The 21st Visual Effects Society Awards, held last week at the Beverly Hilton in Beverly Hills, CA, marked a night of celebration as artists and technologists across the industry gathered to honor the most outstanding visual effects in film, television, and other media from 2022. During the event, the VFX team behind Murad Abu Eisheh’s student short film A Calling. From the Desert. To the Sea accepted the Autodesk-sponsored award for Outstanding Visual Effects in a Student Project on-stage from Autodesk CMO Dara Treseder.
In addition to receiving the award and delivering a heartfelt speech, the student artists, who hail from Filmakademie Baden-Württemberg in Germany, saw their VFX breakdown reel play in front of industry luminaries like James Cameron, Jon Landau, Joe Letteri, and Gale Anne Hurd, among others. We spoke with Creature and Animation Lead Till Sander-Titgemeyer, Compositing Lead Lukas Löffler, and Rigging TD Lukas Kapp about the film and their experience as VES Student Award winners. Here is what they told us:
What is A Calling. From the Desert. To the Sea about?
Till Sander-Titgemeyer (TS): It’s a short film about the plight of 12-year-old girl Yasmin and her sister as they escape the life their father has predetermined for them. Along the lengthy desert trek, the girl is plagued by nightmares of a terrifying monster, but ultimately, the duo breaks free to reach a glistening horizon. Writer and Director Murad Abu Eisheh drew inspiration for the story from an article he read about a father who had his daughter killed for going out in public with a phone. In select regions of the world, families do not allow their daughters to have a phone or go out in public, so it’s a topic he wanted to shed light on through a creative lens.
Can you describe the film’s visual effects in three words?
TS: Detailed, fun, and overkill. Overkill in the sense that we found ourselves getting lost in the small details. This was especially true when working on refining the creature’s teeth and feet, which aren’t featured in a ton of close-ups, as well as its fleshy eyes.
Tell us more about the project timeline, team, and deliverables.
TS: The goal from the project’s outset was to keep a low shot count, so we could devote more time to delivering a high-caliber product. We started as a small team with plans for ten creature shots and a few matte painting shots, but the production quickly grew, as did our team and the shot count. Between 30 artists, we completed 28 shots in two years.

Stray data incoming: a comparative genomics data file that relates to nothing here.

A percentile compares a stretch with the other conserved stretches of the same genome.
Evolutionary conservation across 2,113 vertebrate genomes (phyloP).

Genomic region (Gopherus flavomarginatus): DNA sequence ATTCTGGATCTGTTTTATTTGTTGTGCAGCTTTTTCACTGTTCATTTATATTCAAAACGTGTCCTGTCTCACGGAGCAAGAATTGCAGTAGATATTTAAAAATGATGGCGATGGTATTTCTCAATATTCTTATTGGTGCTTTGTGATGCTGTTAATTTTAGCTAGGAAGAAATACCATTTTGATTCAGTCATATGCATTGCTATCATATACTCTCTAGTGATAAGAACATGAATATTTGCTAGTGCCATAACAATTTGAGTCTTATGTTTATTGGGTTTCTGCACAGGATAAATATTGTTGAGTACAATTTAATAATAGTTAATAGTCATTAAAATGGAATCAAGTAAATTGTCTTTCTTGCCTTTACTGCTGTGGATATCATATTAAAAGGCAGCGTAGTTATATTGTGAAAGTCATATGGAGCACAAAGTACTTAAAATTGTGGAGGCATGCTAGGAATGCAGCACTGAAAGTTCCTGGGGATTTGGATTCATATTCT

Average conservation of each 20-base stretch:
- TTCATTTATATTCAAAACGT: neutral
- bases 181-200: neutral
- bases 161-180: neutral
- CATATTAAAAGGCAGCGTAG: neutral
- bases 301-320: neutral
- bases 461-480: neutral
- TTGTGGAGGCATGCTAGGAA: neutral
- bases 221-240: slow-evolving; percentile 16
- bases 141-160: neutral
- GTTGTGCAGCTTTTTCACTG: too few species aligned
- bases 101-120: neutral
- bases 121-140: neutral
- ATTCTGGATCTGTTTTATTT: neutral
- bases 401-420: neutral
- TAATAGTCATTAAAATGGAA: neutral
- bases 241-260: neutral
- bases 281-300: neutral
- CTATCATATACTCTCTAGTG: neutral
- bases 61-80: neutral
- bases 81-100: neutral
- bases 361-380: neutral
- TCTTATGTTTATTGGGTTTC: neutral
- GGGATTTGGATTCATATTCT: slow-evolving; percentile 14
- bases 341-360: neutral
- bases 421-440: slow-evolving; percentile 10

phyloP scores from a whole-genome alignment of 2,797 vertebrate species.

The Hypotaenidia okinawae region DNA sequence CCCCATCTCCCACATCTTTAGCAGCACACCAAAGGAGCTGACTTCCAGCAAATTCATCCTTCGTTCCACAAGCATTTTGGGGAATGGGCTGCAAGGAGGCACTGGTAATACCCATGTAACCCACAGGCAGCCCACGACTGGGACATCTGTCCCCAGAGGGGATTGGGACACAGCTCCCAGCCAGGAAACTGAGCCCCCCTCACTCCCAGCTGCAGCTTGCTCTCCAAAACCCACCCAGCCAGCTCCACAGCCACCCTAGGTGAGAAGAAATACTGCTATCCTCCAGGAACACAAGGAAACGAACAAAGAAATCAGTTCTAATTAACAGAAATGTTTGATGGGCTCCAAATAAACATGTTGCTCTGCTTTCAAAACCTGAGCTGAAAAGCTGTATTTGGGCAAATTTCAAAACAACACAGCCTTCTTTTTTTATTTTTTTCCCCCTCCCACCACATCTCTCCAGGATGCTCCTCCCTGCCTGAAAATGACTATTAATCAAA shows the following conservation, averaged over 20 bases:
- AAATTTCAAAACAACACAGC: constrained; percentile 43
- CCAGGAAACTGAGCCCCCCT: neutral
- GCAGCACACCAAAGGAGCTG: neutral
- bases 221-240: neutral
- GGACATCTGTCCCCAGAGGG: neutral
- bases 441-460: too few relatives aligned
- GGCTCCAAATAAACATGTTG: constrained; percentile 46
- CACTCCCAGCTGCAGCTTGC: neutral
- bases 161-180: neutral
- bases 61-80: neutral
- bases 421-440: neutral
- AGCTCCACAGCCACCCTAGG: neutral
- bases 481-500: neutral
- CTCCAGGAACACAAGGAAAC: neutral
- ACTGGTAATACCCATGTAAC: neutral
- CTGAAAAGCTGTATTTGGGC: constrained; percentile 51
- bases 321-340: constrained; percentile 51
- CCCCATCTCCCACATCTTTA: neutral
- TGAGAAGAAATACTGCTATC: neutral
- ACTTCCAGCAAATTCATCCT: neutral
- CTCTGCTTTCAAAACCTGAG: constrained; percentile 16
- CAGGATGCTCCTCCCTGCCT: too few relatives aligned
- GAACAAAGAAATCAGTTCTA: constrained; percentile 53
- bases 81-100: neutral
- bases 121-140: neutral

How did you bring the film’s harrowing creature to life?
Lukas Kapp (LK): The monster is an essential part of the story, so we wanted every aspect of it to look photo-real. This initially proved a huge challenge because the beast has so many parts and is a human/quadruped hybrid. Its back looks and moves like a mix of kangaroo, ostrich, and dinosaur, while its upper body movements mirror a human body. From a motion standpoint, this introduced bottlenecks, so we added a biped quadruped switch to the upper body rig, which allowed the animator to animate in both worlds since characters are rigged differently in quadruped versus biped. This also meant we spent a lot of time refining the animation process to ensure the beast didn’t look silly but truly terrifying.
We based the creature’s design on an environment we pre-scouted in Jordan. Our team researched animals that inhabit the desert region – including scorpions, camels, spiders, and lizards – and used it as a reference to ensure our ghoul’s features looked authentic. We also leaned on images of lions and ostriches and then blended these looks with the human elements we wanted to incorporate into the character to make him more photo-real.
Please tell us more about the work that went into the film’s stunning desert landscapes.
Lukas Löffler (LL): We first headed to the Joran Desert with the DP to scout rugged and remote terrain that we could shoot for reference. The team stayed in a hotel at the edge of the desert and had to drive nearly two hours each day to scan the area with no cellular service. We shot during the day in the scorching heat, and at night, when temperatures dropped below zero. We scanned the area with our cameras and brought the scans back to the university, where we processed them and built a real-time virtual environment. This allowed us to look around and prepare the shots. The director wanted our protagonist to advance toward a mountain range, but there was no mountain range in the desert, so we had to create that using our animation and VFX pipeline and then remove tire tracks and other disturbances in compositing.
Describe your technology pipeline for the film.
LK: We primarily used Autodesk Maya character animation and rigging; its retopology toolset is fantastic, and the software makes it easy to create the UVs our creature required. It’s the best tool for this purpose, especially when paired with the Ziva VFX plug-in, which we used for muscle simulations. We knew we’d need a safe, reliable toolset that could help us achieve the caliber of effects we were going for, and Maya and Ziva delivered.